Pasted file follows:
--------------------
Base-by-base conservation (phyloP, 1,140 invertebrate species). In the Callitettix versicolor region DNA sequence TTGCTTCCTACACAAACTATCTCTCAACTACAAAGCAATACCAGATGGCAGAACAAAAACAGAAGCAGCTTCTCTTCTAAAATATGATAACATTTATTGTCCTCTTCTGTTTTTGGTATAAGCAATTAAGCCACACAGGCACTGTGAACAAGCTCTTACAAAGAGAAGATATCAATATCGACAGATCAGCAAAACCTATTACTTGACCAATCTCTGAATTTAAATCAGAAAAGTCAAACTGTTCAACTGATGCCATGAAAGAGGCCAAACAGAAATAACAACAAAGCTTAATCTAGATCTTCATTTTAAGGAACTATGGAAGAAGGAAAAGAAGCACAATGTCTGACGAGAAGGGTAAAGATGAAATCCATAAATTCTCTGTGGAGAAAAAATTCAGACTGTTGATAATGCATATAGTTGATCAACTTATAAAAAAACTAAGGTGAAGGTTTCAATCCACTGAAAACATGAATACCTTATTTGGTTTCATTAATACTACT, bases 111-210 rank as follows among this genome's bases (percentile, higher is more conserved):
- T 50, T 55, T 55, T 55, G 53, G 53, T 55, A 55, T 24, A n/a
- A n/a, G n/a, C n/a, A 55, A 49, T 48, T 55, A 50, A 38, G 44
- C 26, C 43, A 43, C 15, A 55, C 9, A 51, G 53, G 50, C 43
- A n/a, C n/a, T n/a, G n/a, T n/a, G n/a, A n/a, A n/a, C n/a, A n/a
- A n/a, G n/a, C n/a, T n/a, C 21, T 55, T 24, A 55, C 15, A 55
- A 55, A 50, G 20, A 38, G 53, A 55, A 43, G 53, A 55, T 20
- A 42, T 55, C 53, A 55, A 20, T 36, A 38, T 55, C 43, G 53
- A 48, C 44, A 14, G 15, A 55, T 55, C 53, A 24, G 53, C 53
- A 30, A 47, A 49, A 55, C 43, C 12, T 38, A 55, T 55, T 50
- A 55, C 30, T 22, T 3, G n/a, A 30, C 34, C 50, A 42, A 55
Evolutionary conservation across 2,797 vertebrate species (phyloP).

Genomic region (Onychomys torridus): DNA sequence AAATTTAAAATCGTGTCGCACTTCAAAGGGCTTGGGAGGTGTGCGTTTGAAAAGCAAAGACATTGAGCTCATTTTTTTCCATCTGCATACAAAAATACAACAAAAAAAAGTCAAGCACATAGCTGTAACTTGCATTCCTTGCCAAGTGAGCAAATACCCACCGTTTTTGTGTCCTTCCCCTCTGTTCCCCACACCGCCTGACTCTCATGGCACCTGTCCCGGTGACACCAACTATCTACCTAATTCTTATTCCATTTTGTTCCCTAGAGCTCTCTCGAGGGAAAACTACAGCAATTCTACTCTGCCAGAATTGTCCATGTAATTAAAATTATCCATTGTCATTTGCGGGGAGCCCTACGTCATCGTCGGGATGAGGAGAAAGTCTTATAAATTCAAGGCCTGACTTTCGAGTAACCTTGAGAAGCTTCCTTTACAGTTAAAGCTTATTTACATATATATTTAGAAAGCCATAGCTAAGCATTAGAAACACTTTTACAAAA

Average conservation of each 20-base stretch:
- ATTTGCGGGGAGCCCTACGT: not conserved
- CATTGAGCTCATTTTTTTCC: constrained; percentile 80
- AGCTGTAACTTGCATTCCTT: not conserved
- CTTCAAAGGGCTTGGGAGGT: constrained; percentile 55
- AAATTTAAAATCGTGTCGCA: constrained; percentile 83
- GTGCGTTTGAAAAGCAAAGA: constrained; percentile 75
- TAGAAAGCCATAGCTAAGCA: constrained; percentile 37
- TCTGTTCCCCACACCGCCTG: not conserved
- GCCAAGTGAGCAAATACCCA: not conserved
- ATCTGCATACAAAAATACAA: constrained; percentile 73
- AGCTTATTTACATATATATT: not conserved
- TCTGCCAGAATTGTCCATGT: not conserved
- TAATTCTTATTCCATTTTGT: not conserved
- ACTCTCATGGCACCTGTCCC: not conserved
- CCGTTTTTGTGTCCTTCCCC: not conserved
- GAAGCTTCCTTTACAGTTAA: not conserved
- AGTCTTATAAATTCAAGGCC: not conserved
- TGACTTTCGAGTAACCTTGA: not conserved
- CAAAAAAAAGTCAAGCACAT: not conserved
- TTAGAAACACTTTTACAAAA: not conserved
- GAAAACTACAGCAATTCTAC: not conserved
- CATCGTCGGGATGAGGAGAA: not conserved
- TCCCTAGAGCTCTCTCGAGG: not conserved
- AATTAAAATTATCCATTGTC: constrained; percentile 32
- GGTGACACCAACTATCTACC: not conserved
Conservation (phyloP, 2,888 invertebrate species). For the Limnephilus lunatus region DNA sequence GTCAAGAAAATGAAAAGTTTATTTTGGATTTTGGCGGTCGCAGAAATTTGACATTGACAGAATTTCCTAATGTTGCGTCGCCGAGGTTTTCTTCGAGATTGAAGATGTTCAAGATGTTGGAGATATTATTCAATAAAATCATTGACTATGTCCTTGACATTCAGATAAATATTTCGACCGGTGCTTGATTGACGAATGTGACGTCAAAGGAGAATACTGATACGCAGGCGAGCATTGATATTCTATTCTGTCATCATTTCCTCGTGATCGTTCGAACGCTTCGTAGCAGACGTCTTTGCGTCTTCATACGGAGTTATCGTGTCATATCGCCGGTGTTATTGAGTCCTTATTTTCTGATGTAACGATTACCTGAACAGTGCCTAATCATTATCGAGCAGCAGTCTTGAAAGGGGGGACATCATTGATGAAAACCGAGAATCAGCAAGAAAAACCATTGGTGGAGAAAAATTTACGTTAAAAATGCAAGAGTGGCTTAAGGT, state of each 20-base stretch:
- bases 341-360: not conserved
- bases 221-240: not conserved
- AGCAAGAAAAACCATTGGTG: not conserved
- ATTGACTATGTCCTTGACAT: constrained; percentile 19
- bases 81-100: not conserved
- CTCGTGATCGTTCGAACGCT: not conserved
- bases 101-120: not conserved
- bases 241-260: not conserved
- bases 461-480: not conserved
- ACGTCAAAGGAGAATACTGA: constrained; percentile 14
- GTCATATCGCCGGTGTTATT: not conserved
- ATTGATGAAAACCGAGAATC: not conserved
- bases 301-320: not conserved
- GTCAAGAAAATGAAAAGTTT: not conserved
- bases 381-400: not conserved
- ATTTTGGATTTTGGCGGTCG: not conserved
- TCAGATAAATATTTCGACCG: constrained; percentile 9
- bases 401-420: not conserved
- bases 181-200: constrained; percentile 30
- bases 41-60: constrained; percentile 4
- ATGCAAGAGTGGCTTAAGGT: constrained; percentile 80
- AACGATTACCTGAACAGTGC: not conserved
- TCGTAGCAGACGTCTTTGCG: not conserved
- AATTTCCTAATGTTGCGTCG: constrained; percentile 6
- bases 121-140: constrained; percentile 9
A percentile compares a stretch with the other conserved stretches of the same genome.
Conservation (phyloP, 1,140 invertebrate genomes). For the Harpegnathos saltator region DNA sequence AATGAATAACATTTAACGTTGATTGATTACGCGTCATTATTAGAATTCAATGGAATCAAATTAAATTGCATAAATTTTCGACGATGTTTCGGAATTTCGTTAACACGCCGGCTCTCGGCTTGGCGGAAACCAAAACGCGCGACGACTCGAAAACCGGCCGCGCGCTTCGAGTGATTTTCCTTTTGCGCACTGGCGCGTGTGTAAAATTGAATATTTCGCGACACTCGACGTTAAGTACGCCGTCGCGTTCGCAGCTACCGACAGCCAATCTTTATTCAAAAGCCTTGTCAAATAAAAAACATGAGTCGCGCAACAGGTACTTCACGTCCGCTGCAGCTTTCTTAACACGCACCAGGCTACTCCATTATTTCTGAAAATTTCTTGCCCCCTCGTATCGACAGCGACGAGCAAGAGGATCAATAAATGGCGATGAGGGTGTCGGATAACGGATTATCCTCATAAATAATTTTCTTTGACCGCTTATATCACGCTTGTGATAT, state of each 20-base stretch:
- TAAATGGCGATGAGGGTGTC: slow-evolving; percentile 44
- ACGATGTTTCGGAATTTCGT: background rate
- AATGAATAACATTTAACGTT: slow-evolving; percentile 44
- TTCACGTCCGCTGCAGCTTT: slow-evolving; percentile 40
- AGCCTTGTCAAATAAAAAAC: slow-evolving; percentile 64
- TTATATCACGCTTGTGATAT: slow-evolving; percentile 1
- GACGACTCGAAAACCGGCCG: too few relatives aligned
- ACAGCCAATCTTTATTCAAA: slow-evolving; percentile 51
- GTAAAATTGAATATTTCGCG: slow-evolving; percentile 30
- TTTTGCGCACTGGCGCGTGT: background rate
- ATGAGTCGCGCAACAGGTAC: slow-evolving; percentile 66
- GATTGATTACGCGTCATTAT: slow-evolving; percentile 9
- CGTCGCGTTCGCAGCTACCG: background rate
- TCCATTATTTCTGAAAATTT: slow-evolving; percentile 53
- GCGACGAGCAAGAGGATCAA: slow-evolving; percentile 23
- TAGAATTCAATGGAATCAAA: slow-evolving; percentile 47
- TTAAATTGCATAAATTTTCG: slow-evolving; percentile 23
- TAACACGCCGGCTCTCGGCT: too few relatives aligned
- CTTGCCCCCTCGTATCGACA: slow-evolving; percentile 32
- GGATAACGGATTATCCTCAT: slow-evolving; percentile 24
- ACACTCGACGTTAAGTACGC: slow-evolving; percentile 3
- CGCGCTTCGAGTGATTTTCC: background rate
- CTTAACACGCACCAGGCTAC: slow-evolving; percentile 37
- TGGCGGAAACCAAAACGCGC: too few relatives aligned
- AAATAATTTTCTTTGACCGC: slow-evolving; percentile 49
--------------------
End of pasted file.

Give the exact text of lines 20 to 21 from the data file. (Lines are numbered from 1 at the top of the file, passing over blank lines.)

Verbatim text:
- GTGCGTTTGAAAAGCAAAGA: constrained; percentile 75
- TAGAAAGCCATAGCTAAGCA: constrained; percentile 37